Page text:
Pennsylvania

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Pa. DEP fines Halliburton $1.8 million for numerous waste violations

Halliburton Energy Services has agreed to pay $1.8 million in fines to the Pennsylvania Department of Environmental Protection over numerous solid waste management violations at an Indiana County facility. You can read the settlement here. 

From the Associated Press:

The DEP says in a Tuesday release that Halliburton’s Homer City facility stored, treated and transported hydrochloric acid without obtaining proper permits between 1999 and 2011. That’s about 50 miles east of Pittsburgh.

DEP says the waste came from various natural gas well sites, and Halliburton transported it without proper trucking records and without using a licensed hazardous waste hauler. DEP says there’s no evidence the 255 violations caused harm to the public or the environment, and Halliburton signed a consent agreement on Feb. 7.

Halliburton, which is based in Houston, says it is working with DEP in an ongoing effort to ensure the safe development of natural resources.

According to the settlement, Halliburton also did not properly classify the hydrochloric acid as a hazardous waste and sent the waste to an unauthorized treatment and disposal facility.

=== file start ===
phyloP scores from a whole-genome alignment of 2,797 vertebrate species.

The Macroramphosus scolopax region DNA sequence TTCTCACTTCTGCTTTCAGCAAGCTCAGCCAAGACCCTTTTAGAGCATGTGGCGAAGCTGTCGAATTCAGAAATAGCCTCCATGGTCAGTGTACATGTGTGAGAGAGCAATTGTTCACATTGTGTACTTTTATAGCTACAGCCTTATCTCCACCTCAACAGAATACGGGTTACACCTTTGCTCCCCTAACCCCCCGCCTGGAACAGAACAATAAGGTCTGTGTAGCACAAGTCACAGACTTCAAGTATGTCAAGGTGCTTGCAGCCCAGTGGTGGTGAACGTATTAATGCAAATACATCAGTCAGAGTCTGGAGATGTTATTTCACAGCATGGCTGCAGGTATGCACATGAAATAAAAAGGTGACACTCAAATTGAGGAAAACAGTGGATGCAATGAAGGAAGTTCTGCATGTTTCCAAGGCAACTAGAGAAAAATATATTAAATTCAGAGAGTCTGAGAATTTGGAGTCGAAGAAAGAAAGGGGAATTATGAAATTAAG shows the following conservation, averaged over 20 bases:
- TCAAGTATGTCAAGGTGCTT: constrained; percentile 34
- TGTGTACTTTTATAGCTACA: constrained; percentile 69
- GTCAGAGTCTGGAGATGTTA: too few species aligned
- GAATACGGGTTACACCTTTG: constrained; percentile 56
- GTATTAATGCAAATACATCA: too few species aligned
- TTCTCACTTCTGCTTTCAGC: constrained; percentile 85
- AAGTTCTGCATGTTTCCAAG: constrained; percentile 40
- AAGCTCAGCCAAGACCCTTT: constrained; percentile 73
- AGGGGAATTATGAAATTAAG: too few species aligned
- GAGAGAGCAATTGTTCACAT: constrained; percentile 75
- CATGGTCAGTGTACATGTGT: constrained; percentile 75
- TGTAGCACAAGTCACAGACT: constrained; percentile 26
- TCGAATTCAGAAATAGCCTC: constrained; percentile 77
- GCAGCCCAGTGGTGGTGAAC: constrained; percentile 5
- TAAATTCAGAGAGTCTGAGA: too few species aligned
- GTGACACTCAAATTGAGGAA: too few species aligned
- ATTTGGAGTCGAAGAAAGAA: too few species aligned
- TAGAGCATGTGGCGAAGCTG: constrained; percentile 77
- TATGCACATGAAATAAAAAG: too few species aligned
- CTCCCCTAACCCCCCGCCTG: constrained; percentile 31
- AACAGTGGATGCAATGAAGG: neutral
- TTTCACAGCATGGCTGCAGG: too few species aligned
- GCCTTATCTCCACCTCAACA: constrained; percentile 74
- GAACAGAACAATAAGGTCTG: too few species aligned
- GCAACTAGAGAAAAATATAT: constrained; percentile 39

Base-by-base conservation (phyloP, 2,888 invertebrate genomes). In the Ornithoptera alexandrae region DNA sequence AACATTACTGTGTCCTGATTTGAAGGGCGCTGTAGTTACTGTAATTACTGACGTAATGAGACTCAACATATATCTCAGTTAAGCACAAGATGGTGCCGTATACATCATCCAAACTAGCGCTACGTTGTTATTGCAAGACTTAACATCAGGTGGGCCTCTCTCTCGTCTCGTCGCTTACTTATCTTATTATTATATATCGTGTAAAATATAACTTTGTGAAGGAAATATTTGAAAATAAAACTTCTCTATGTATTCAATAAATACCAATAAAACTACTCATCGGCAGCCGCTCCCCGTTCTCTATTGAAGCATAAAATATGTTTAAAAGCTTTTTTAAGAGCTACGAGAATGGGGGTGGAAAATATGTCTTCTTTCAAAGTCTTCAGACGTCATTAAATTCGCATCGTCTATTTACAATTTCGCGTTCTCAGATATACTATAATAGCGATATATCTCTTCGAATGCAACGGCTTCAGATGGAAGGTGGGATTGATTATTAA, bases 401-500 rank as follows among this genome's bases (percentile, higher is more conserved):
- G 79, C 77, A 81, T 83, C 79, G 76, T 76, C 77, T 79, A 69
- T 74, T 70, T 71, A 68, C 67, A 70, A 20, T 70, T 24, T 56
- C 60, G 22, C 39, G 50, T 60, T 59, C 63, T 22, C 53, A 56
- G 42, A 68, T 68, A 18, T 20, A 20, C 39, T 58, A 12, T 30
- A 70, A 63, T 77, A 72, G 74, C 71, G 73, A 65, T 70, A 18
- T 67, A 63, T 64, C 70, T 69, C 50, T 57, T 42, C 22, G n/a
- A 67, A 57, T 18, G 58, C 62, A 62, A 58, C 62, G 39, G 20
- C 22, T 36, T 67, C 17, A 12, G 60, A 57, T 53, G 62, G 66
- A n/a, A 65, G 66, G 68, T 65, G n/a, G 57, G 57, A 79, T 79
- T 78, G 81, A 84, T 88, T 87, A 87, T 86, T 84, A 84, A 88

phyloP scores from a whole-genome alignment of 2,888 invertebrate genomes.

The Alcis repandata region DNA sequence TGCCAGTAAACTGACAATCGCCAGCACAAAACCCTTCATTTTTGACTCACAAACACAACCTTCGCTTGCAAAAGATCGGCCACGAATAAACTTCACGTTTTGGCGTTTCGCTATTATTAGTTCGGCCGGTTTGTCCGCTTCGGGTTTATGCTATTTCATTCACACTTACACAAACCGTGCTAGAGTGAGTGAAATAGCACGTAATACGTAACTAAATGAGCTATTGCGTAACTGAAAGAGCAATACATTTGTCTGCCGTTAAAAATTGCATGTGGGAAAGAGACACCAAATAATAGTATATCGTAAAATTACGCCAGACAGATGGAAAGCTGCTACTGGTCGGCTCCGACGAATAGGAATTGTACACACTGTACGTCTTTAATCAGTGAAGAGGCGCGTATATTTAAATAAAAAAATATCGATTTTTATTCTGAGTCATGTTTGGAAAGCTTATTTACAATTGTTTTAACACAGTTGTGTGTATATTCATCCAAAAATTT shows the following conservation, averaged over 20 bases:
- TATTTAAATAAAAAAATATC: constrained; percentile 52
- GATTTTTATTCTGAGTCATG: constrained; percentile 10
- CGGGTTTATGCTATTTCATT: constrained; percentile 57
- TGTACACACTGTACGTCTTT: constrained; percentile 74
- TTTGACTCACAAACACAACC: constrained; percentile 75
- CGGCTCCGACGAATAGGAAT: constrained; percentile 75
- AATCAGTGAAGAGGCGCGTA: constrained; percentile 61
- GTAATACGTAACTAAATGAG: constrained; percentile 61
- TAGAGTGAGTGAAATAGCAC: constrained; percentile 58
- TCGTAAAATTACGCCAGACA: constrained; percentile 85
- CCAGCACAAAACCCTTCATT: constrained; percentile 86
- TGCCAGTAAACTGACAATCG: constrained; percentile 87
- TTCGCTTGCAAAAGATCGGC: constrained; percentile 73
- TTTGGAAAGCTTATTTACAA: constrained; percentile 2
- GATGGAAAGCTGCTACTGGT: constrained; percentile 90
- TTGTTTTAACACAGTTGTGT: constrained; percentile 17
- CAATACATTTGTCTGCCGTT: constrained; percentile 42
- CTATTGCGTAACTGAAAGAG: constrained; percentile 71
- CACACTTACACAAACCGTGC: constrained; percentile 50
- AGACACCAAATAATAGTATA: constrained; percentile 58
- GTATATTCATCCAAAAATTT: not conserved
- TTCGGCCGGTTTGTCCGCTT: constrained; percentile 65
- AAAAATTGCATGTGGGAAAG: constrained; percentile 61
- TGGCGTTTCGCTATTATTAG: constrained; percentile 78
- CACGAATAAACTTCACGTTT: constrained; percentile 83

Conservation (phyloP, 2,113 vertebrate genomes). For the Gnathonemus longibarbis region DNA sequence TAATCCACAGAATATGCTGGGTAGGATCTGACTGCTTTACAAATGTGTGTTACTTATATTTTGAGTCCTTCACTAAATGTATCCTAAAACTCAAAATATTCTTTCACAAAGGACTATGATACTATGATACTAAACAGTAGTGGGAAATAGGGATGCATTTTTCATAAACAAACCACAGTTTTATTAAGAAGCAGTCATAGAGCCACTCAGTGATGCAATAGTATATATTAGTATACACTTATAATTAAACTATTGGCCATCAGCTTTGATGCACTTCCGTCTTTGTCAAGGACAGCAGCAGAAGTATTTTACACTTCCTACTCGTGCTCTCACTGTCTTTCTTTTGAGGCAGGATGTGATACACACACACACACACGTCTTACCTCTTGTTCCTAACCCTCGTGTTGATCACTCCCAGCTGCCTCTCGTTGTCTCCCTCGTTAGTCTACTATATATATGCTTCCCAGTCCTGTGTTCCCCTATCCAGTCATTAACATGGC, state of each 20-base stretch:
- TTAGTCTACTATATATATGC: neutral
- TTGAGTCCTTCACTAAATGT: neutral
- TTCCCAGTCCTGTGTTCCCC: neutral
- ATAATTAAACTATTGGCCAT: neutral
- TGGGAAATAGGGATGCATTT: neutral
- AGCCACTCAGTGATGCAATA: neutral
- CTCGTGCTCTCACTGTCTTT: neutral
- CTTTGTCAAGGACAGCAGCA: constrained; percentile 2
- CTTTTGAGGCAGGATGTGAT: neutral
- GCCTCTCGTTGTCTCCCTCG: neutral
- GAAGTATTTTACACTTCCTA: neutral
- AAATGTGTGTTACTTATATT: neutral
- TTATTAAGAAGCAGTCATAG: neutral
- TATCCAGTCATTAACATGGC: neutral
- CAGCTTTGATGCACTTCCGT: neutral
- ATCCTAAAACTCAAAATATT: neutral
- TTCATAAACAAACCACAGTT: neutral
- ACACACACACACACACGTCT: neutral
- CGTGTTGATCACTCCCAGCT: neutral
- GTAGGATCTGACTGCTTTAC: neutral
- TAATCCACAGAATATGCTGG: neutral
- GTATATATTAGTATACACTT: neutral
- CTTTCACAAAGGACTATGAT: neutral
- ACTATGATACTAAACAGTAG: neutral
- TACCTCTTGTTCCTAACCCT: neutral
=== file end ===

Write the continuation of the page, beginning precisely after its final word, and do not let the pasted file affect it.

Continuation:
The department became aware of the previous violations during two inspections in June 2011. DEP spokesman John Poister says Halliburton still operates the Homer City facility to ship unused or “new” hydrochloric acid, but no longer stores waste there.

As StateImpact Pennsylvania has reported, hydrochloric acid plays a key role in the hydraulic fracturing process:

After the natural gas well’s hole is bored, drillers will pump thousands of gallons of water mixed with acid down into the well. The point, as drilling website FracFocus explains, is to clear out cement debris left over from the drilling stage, and to help open up the underground shale fractures.

After the “acid stage” is complete, drillers inject slickening fluid and sand into the well, in order to flush the natural gas out.

Comments

  • Jeremy Amos

    Hmm, the fine works out to be $7000 per event. For a company like Halliburton, this is kind of like fining my neighbor $0.01 for dumping his old motor oil down the storm sewer.

  • Jeremy Amos

    Hmm, the fine works out to be $7000 per event. I suppose the governor of PA couldn’t negotiate a smaller fine for his Halliburton buddies. For a company like
    Halliburton, this fine is kind of like fining my neighbor $0.01 for dumping
    his old motor oil down the storm sewer.

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